Around this time of year, my mind always turns to T.S. Eliot’s magnificent Christmas poem, “The Journey of the Magi.”
He begins it by alluding to how the holiday finds us huddled inside the comfort of our homes, stockings hung by the fire, hot chocolate in hand, tucked away from the dark and cold. The Magi, however, are on their long journey to the side of Christ, so they’re outside in the winter frost, footsore and exposed to the elements:
A cold coming we had of it,
Just the worst time of the year
For a journey …
As the camels lie in the snow and try to keep warm, the Magi dream of warm summer days. Eventually, after traveling at night and bypassing unfriendly towns, they arrive at the outskirts of Bethlehem, which is, “Wet, below the snow line, smelling of vegetation;/ With a running stream and a water-mill beating the darkness.”
Not exactly the way Christmas cards picture it.
Eliot has a unique way of writing.
His poems are full of jarring images and descriptions that don’t quite fit together, like camels in snow. He often collapses the past and the future into the present moment.
For instance, he does this in “The Journey of the Magi” by describing how the Magi set out from a foreign land, reach their destination, and then return home again. In this way, the circle is closed on the journey and those past events continue to affect the Magi. The journey is ever-present in their minds, the encounter with the Christ-child lingering to the extent that the Magi never quite feel the same again. They’re forever restless, almost as if Christ is pulling them into another life entirely.
For Eliot, “The Journey of the Magi,” marked something of a turning point in his artistic career. He wrote it in 1927 at the request of his publisher, Geoffrey Faber. The idea was that the poem would be set to a Christmas illustration and then sold as a popular memento. Although the poem has gained much praise over the years, Eliot at one point was nonchalant about it, saying, “I have no illusions about it: I wrote it in three quarters of an hour after church time and before lunch one Sunday morning, with the assistance of half a bottle of Booth’s gin.”
Later in his life, though, he did take the poem more seriously, commenting that writing it helped to get him out of a creative dry-spell and set him on the path to writing his famous poem “Ash Wednesday.“
More to the point, however, is the fact that around the time he wrote the poem, Eliot was beginning to take his Christian faith quite seriously. As an American who very much admired the English, he converted to a tradition within Anglicanism that imitated Catholic worship and many Catholic beliefs. This group, the “Anglo-Catholics,” was often mocked by other Anglicans for their “Romishness.” In many ways, Anglo-Catholicism is for those who love poetry, good wine, and tasteful dress — perfectly appealing for a man like T.S. Eliot, but underneath all the trappings is a serious faith tradition.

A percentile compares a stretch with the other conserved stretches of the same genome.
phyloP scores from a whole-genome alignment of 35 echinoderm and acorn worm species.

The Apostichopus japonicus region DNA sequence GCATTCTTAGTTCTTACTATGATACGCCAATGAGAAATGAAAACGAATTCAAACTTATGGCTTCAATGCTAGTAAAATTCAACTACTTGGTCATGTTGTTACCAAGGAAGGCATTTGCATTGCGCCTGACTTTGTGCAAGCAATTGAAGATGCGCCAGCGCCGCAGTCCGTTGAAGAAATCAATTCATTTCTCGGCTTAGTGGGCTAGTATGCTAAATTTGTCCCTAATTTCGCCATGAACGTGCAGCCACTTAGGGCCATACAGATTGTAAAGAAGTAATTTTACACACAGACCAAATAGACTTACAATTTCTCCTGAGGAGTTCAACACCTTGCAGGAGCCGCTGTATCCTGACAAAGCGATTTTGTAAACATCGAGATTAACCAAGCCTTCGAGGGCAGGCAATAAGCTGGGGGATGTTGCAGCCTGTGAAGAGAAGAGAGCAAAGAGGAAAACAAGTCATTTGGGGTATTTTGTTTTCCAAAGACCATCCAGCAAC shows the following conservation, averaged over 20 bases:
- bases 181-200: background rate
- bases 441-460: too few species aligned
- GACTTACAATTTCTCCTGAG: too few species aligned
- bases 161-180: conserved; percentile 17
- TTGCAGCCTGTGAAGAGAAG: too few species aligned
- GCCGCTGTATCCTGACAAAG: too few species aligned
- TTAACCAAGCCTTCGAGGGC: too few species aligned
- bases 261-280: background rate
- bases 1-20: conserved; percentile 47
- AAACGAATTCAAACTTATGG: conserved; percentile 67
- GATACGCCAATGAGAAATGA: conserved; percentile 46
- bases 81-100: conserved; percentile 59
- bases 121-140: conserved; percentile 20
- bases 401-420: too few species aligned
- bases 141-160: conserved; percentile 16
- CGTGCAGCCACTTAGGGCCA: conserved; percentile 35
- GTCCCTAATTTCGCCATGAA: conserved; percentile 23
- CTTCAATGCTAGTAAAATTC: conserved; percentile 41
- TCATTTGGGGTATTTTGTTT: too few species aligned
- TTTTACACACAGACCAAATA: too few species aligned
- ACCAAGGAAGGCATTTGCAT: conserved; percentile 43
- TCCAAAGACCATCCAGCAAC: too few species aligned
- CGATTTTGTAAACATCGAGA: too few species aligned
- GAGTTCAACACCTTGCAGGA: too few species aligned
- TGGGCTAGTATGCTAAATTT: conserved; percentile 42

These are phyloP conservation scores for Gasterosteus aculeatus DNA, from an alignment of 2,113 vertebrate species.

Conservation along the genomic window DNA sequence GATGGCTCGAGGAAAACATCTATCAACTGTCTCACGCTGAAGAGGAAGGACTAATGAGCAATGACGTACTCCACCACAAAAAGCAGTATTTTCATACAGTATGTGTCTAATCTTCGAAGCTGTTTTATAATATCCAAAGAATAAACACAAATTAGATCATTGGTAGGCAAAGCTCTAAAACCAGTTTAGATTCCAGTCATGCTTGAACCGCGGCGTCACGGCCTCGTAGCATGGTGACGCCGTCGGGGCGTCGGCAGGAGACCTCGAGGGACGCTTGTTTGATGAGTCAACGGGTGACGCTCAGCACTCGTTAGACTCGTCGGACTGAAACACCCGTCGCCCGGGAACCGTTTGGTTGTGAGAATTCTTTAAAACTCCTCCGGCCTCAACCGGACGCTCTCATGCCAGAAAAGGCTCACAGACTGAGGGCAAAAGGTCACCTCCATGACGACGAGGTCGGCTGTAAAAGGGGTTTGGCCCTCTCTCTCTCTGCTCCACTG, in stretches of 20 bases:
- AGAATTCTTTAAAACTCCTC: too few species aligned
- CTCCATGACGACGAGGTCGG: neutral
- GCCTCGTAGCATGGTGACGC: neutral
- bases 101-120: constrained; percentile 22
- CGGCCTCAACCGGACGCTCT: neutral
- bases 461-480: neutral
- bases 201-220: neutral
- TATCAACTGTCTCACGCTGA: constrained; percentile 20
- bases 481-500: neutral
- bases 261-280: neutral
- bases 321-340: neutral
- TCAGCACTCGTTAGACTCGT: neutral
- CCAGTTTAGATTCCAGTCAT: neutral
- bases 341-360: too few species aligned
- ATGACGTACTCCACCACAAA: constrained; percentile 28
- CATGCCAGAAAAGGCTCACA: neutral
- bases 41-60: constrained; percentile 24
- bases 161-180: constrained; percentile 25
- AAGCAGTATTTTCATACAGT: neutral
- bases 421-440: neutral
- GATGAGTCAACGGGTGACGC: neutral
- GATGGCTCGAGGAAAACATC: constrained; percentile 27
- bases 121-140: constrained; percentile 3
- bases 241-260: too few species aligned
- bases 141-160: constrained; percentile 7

Eliot’s faith comes out in the sacramental nature of how he views Christmas.
Just as the sacraments overflow with superabundant grace, so too does Christmas. It’s a holiday that is ever so much more than it seems. It’s a special time during which everything takes on deeper meaning. You hug your kids more closely. The fire in the hearth burns more brightly. Generosity is in the air, an atmosphere of celebration. The season has a sense of enchantment that we look forward to all year. We can hardly wait to begin decking the halls with holly and putting inflatable Santas and reindeer on the front lawn.
At Christmas, there’s a collective feeling that life is a journey worth making. Like the Magi, we pause at the side of Christ in the manger and then circle back round again. Year after year.
In Eliot’s mind, even though the journey is long and difficult, it’s worth making because it unifies our hearts with that of God. Those images Eliot uses that seem so contradictory actually fold into a unity, the unifying love of God for his children. If, at Christmas, camels are yanked from the desert to camp in snow, it’s equally strange that Man and God should become so overlapped. This is the spark of grace. This is the miracle. God has become Man.
The Magi muse, “This: were we led all that way for/ Birth or Death?” In Eliot’s mind, each opposite contains the other. Our rebirth arises from the death of Christ, which was already foreordained even at Christmas. Our death to self for his sake assures this rebirth.
There is so much mystery here, so much grace. Each year, wherever life has taken us during this past orbit of the sun, we circle around to celebrate Christmas once again. The mystery only becomes more profound.